Student Finance

It’s going to be on your mind throughout your university years, and probably for the rest of your life, so you may as well learn all you need to know about student finance right here.

The funding for your tuition fees and accommodation has to come from somewhere, and that’s from student loans.

Firstly, if you haven’t already sorted a student loan, you should head on over to one of the many government websites available to find out more: direct.gov.uk/en/educationandlearning, studentfinancewales.co.uk, studentfinanceni.co.uk and saas.gov.uk

As the name would imply, the Tuition Fee Loan covers your tuition fees for each university course. It is paid directly to the university or college, which means there’s no enticement to spending it. Since 2012, the maximum tuition fees are £9,000 annually.

However, if you’re from Wales then the government provides financial cover for anything above the £3,375 margin, regardless of which UK country you choose to study in. Anyone coming into Wales to study from elsewhere in the UK will still be subject to maximum £9k fees.

Full-time students from England can submit an application for loans to cover the full cost of their tuition fees, and maintenance grants and loans to aid living costs. How much they receive depends on where they live and study and on their household’s income.

You will need to start repaying the loan in the April after you graduate or leave your course, so long as you are earning more than £15,000 per year.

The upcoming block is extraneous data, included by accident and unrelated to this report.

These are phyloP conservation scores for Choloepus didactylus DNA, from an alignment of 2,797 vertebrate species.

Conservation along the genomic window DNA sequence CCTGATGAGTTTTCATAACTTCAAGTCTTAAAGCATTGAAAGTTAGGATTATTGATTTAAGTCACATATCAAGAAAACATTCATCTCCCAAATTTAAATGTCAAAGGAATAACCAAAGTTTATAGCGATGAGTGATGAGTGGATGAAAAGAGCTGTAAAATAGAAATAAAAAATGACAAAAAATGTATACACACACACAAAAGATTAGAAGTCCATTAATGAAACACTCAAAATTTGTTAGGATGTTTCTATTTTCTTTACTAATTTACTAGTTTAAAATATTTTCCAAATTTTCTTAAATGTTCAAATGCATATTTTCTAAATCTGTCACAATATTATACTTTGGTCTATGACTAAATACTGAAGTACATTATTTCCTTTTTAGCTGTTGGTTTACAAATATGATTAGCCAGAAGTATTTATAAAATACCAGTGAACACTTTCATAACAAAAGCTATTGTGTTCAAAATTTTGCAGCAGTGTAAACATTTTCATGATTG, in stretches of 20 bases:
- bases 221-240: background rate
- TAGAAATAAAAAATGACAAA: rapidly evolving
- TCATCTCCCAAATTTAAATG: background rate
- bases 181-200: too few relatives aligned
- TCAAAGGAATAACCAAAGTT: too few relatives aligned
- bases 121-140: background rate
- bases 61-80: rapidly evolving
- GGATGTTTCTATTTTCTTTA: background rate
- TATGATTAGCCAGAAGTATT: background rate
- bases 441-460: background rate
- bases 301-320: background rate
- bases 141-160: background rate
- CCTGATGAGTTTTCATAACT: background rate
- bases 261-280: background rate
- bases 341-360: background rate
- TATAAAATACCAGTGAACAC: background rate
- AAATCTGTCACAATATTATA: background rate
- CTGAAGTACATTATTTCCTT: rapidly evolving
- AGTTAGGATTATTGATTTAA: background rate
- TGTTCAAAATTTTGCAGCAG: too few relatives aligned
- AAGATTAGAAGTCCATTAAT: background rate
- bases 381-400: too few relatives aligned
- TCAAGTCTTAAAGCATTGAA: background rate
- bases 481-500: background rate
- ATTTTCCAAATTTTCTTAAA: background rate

Part-time students can apply for grants of up to £1,495 in total to help with tuition and study costs if their household income is below £28,066.

Maintenance Loans are proposed to help with living costs, and are accessible to all full-time students under the age of 60, or under 50 if you’re in Scotland. The finance is paid to you in three instalments: one at the start of each university term. It is important to note that that in your final year, the student loan amounts will be lower because they do not cover the summer months after you’ve left university.

A student loan will accumulate interest from the date it’s paid out until the date it’s paid back in full.
The interest rate for student loans is generally set in September each year, based on the rate of inflation from the previous March.

For example, from 1st September 2013 until 31st August 2014 the interest rate is 1.5%, meaning that if you borrowed £1,000 to begin with, then by the end of the year you’d owe £1,015.

Fortunately, compared to regular bank loans, the interest rate for students is moderately low.
You only start paying your Tuition Fee Loan and Maintenance Loan back when you’re earning over a certain amount in full time employment.

Considering getting a credit card but worried about managing your finances at university? Only go for one if you know you can pay back on time – and make sure it’s a student credit card!
Having a student credit card is a very good way of boosting your credit rating – a file that contains a history of all your financial borrowing, including loans, credit cards and store cards. If you pay back everything on time and don’t go over your credit card limit, then there will be no black marks against your name and it will be easier to borrow money in the future.

You should contact your university to find out what sort of bursaries and other financial help it offers. Many institutions propose to check whether you are getting the right overall package of financial support or not.

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Hi Im Eddie. Ive been working in finance for most of my life so I thought I would start to show some or my learnings. Hope you find it useful. I have dogs too and cats. When Im not feed them Im running.

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